The fintech sector has largely welcomed the government’s pivot away from its previous proposed cuts to the R&D tax incentive, but some have warned the budget still has some shortfalls.
The federal budget has outlined a $2 billion commitment from the government towards its research and development (R&D) tax incentive, aiming to help businesses manage the economic impacts of COVID-19. The refinement adds to $1.5 billion that is being used to promote manufacturing in Australia.
The research and development changes include a reversal out of saving the government $1.8 billion under its current R&D tax incentive bill before the Senate and the scrapping of a $4 million refund cap for companies with an annual turnover of less than $20 million.
For companies with an annual turnover of less than $20 million, the refundable R&D tax offset is being set at 18.5 percentage points above the claimaint’s company’s tax rate, up from 13.5 per cent on the current bill.
Other companies with a larger turnover will still face the current tiered intensity approach, but will now see two tiers instead of three.
The marginal R&D premium will be 8.5 percentage points above the claimant’s company tax rate for R&D expenditure between 0 per cent and 2 per cent R&D intensity, while R&D expenditure above 2 per cent R&D intensity for larger companies will see the premium rise to 16.5 percentage points.
The government has also deferred the start date of the changes to 1 July 2021.
Rebecca Schot-Guppy, chief executive of industry body FinTech Australia reported the budget had been positive for the fintech and innovation sector.
“Perhaps the biggest surprise is the government’s reversal of its stance towards the R&D tax incentive,” Ms Schot-Guppy said.
“The policy is important for fintechs’ capital runway particularly at their earlier stages and the changes will no doubt support their growth. In addition, the increased R&D spend will ensure that new innovative businesses come into our economy which will help lead our recovery.”
Sam Pratt, CEO of network provider Render, and Tim Dickinson, CEO of payments company Assembly Payments echoed FinTech Australia’s praise of the R&D changes. Mr Pratt in particular called it “huge for Australian technology businesses”.
“The $2 billion R&D tax incentive lift equates to a 20 per cent increase from its level in 2018-19, and its broadening presents a compelling incentive to maintain and expand product, technology and engineering teams in Australia, as opposed to redirecting those capability investments elsewhere,” Mr Pratt said.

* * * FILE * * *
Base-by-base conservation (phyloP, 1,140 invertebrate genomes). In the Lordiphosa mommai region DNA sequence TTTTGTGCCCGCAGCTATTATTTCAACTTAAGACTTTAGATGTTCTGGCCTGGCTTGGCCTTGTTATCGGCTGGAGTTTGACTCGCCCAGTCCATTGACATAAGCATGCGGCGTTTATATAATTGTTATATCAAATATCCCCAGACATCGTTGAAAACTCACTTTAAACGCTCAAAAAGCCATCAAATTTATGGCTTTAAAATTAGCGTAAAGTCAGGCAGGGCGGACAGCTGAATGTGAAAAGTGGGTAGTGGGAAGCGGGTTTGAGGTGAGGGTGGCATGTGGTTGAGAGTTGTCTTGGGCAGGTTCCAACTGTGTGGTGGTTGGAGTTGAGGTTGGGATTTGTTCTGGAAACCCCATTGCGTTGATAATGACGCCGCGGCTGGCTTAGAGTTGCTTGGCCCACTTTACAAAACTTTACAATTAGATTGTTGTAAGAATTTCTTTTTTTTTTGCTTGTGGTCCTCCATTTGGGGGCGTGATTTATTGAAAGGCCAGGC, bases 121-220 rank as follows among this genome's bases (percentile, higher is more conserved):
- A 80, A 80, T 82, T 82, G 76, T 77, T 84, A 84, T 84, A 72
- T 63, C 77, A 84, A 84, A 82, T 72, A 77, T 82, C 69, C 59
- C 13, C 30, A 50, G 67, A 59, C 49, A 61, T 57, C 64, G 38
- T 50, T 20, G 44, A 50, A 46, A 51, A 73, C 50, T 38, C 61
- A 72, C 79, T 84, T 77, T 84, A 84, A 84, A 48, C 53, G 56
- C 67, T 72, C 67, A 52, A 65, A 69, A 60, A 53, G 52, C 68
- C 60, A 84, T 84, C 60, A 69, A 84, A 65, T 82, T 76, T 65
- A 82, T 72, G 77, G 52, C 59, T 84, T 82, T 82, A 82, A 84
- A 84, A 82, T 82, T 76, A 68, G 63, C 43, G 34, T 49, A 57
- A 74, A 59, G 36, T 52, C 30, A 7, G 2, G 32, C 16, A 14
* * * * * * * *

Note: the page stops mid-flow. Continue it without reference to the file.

But FinTech Australia has expressed concern that the R&D tax reforms will only come into place from July next year.
“For us to have the best chance of supporting the sector through this pandemic, it needs to be introduced now,” Ms Schot-Guppy said.
She listed other measures as boosts for fintech in the government’s Digital Business Plan, including support for the consumer data right roll-out (or open banking in the finance sector), help for expansion into overseas markets, a review of the payments landscapes and investment in a digital business register.
“It’s great to see the government adopting a growth mindset for supporting businesses and pushing for greater access to our financial system,” Mr Dickinson said.
According to him, the R&D changes as well as greater access to public digital infrastructure including the New Payments Platform and Consumer Data Right show the government thinks Australia needs to “innovate [its] way out” of the crisis.
“We need to make sure however that we don’t undermine the strong foundation we have as a world leader in banking and financial services, especially at a time when a lot of people are vulnerable,” Mr Dickinson said.
A multinational company has also criticised the budget and the government’s Digital Business Plan, which had already seen $795.6 million promised to drive progress towards Australia becoming a leading digital economy by 2030.
In the budget, the government has detailed plans to improve productivity, wage growth and jobs by supporting digital technology adoption by businesses.
Gautam Sahgal, global CEO of UK platform Perkbox noted the budget is “narrowly focused” on recovering the Australian economy in the next 12 months, without too much scope for the future ahead.
“A 2030 completion date for the digital transformation of Australia is too far behind the rest of the world and doesn’t give a competitive edge,” Mr Sahgal said.
“As a business, we see the incredible value in Australia. That’s why we expanded into and continue to plan on investing in and growing our Australian office. We’d like to see a budget that plays on that same value and continues to position Australia as a global business hub.”
But another factor that has been embraced by FinTech Australia is new measures to encourage employment and training of women in STEM.
“Women continue to be underrepresented in fintech,” Ms Schot-Guppy said.
“Up until now, this has been left to the market to fix, and as a result, progress has been slow. We’re hoping this measure towards diversity will have substantial social and commercial outcomes both for the fintech industry and for Australia.”
Sarah Simpkins is a journalist at Momentum Media, reporting primarily on banking, financial services and wealth.
Prior to joining the team in 2018, Sarah worked in trade media and produced stories for a current affairs program on community radio.
You can contact her on [email protected].